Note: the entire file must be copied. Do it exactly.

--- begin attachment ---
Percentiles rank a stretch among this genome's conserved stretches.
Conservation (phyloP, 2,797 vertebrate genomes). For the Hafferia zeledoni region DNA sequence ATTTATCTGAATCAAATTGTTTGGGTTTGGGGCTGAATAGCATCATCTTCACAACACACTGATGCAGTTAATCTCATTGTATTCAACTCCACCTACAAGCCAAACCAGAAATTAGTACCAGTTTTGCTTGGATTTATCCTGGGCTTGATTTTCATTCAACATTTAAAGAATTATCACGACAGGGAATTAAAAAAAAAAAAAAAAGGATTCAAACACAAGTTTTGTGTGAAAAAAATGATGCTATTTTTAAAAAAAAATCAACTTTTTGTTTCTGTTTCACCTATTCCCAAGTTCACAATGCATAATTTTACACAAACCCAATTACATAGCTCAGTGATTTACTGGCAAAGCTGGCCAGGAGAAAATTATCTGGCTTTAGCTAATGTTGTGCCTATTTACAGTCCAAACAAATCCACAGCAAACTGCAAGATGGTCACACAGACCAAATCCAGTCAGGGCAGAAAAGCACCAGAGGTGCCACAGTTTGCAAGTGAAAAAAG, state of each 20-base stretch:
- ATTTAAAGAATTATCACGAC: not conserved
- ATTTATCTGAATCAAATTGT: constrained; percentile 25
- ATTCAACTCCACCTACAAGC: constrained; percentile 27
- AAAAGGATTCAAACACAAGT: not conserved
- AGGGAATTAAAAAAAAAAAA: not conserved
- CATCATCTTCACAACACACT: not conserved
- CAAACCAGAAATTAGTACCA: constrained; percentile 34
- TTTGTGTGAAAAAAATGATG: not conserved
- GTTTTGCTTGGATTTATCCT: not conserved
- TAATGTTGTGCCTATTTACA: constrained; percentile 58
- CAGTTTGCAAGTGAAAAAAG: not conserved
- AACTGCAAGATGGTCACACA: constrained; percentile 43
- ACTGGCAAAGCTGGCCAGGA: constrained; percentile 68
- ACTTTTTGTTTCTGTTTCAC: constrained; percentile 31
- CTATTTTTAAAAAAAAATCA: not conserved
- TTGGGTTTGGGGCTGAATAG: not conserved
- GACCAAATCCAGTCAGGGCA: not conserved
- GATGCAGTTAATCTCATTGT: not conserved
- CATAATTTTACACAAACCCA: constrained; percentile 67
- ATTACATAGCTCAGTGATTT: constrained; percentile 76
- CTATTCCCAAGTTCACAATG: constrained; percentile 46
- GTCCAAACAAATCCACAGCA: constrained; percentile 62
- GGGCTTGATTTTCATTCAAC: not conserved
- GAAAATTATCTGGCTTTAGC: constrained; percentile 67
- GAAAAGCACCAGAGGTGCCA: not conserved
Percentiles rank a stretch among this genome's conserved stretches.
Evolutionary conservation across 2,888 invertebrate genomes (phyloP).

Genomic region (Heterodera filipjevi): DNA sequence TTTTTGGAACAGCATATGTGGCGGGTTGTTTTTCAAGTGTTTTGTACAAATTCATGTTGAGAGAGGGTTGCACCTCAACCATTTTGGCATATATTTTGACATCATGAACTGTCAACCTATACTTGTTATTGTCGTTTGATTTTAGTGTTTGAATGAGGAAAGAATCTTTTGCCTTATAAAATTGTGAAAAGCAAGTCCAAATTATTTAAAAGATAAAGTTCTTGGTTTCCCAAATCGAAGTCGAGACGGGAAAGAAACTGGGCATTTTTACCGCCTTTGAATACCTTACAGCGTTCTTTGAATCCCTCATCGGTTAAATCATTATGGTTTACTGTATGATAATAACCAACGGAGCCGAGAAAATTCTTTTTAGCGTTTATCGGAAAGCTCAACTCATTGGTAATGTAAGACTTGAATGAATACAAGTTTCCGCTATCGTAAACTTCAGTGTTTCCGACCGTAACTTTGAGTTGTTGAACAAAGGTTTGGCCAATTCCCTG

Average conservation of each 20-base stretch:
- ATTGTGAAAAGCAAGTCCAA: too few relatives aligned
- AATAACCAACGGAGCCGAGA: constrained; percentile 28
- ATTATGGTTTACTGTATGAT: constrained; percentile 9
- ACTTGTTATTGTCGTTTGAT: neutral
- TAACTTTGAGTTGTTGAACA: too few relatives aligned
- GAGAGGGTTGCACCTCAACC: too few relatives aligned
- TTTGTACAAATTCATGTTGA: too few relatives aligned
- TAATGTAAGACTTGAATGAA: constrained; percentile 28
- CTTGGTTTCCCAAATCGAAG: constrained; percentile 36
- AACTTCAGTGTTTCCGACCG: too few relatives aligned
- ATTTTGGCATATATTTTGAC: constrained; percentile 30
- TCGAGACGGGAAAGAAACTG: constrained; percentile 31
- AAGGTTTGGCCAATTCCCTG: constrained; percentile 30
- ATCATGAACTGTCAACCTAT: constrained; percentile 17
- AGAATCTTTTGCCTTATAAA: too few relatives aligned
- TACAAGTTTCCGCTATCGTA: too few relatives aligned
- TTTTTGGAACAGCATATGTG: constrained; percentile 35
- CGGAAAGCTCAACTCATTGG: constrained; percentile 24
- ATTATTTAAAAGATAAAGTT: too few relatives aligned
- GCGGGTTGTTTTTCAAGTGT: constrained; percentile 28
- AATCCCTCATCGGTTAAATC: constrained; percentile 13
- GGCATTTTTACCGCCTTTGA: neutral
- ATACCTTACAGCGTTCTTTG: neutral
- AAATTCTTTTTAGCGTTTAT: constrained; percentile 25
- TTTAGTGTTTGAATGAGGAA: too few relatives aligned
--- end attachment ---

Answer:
Percentiles rank a stretch among this genome's conserved stretches.
Conservation (phyloP, 2,797 vertebrate genomes). For the Hafferia zeledoni region DNA sequence ATTTATCTGAATCAAATTGTTTGGGTTTGGGGCTGAATAGCATCATCTTCACAACACACTGATGCAGTTAATCTCATTGTATTCAACTCCACCTACAAGCCAAACCAGAAATTAGTACCAGTTTTGCTTGGATTTATCCTGGGCTTGATTTTCATTCAACATTTAAAGAATTATCACGACAGGGAATTAAAAAAAAAAAAAAAAGGATTCAAACACAAGTTTTGTGTGAAAAAAATGATGCTATTTTTAAAAAAAAATCAACTTTTTGTTTCTGTTTCACCTATTCCCAAGTTCACAATGCATAATTTTACACAAACCCAATTACATAGCTCAGTGATTTACTGGCAAAGCTGGCCAGGAGAAAATTATCTGGCTTTAGCTAATGTTGTGCCTATTTACAGTCCAAACAAATCCACAGCAAACTGCAAGATGGTCACACAGACCAAATCCAGTCAGGGCAGAAAAGCACCAGAGGTGCCACAGTTTGCAAGTGAAAAAAG, state of each 20-base stretch:
- ATTTAAAGAATTATCACGAC: not conserved
- ATTTATCTGAATCAAATTGT: constrained; percentile 25
- ATTCAACTCCACCTACAAGC: constrained; percentile 27
- AAAAGGATTCAAACACAAGT: not conserved
- AGGGAATTAAAAAAAAAAAA: not conserved
- CATCATCTTCACAACACACT: not conserved
- CAAACCAGAAATTAGTACCA: constrained; percentile 34
- TTTGTGTGAAAAAAATGATG: not conserved
- GTTTTGCTTGGATTTATCCT: not conserved
- TAATGTTGTGCCTATTTACA: constrained; percentile 58
- CAGTTTGCAAGTGAAAAAAG: not conserved
- AACTGCAAGATGGTCACACA: constrained; percentile 43
- ACTGGCAAAGCTGGCCAGGA: constrained; percentile 68
- ACTTTTTGTTTCTGTTTCAC: constrained; percentile 31
- CTATTTTTAAAAAAAAATCA: not conserved
- TTGGGTTTGGGGCTGAATAG: not conserved
- GACCAAATCCAGTCAGGGCA: not conserved
- GATGCAGTTAATCTCATTGT: not conserved
- CATAATTTTACACAAACCCA: constrained; percentile 67
- ATTACATAGCTCAGTGATTT: constrained; percentile 76
- CTATTCCCAAGTTCACAATG: constrained; percentile 46
- GTCCAAACAAATCCACAGCA: constrained; percentile 62
- GGGCTTGATTTTCATTCAAC: not conserved
- GAAAATTATCTGGCTTTAGC: constrained; percentile 67
- GAAAAGCACCAGAGGTGCCA: not conserved
Percentiles rank a stretch among this genome's conserved stretches.
Evolutionary conservation across 2,888 invertebrate genomes (phyloP).

Genomic region (Heterodera filipjevi): DNA sequence TTTTTGGAACAGCATATGTGGCGGGTTGTTTTTCAAGTGTTTTGTACAAATTCATGTTGAGAGAGGGTTGCACCTCAACCATTTTGGCATATATTTTGACATCATGAACTGTCAACCTATACTTGTTATTGTCGTTTGATTTTAGTGTTTGAATGAGGAAAGAATCTTTTGCCTTATAAAATTGTGAAAAGCAAGTCCAAATTATTTAAAAGATAAAGTTCTTGGTTTCCCAAATCGAAGTCGAGACGGGAAAGAAACTGGGCATTTTTACCGCCTTTGAATACCTTACAGCGTTCTTTGAATCCCTCATCGGTTAAATCATTATGGTTTACTGTATGATAATAACCAACGGAGCCGAGAAAATTCTTTTTAGCGTTTATCGGAAAGCTCAACTCATTGGTAATGTAAGACTTGAATGAATACAAGTTTCCGCTATCGTAAACTTCAGTGTTTCCGACCGTAACTTTGAGTTGTTGAACAAAGGTTTGGCCAATTCCCTG

Average conservation of each 20-base stretch:
- ATTGTGAAAAGCAAGTCCAA: too few relatives aligned
- AATAACCAACGGAGCCGAGA: constrained; percentile 28
- ATTATGGTTTACTGTATGAT: constrained; percentile 9
- ACTTGTTATTGTCGTTTGAT: neutral
- TAACTTTGAGTTGTTGAACA: too few relatives aligned
- GAGAGGGTTGCACCTCAACC: too few relatives aligned
- TTTGTACAAATTCATGTTGA: too few relatives aligned
- TAATGTAAGACTTGAATGAA: constrained; percentile 28
- CTTGGTTTCCCAAATCGAAG: constrained; percentile 36
- AACTTCAGTGTTTCCGACCG: too few relatives aligned
- ATTTTGGCATATATTTTGAC: constrained; percentile 30
- TCGAGACGGGAAAGAAACTG: constrained; percentile 31
- AAGGTTTGGCCAATTCCCTG: constrained; percentile 30
- ATCATGAACTGTCAACCTAT: constrained; percentile 17
- AGAATCTTTTGCCTTATAAA: too few relatives aligned
- TACAAGTTTCCGCTATCGTA: too few relatives aligned
- TTTTTGGAACAGCATATGTG: constrained; percentile 35
- CGGAAAGCTCAACTCATTGG: constrained; percentile 24
- ATTATTTAAAAGATAAAGTT: too few relatives aligned
- GCGGGTTGTTTTTCAAGTGT: constrained; percentile 28
- AATCCCTCATCGGTTAAATC: constrained; percentile 13
- GGCATTTTTACCGCCTTTGA: neutral
- ATACCTTACAGCGTTCTTTG: neutral
- AAATTCTTTTTAGCGTTTAT: constrained; percentile 25
- TTTAGTGTTTGAATGAGGAA: too few relatives aligned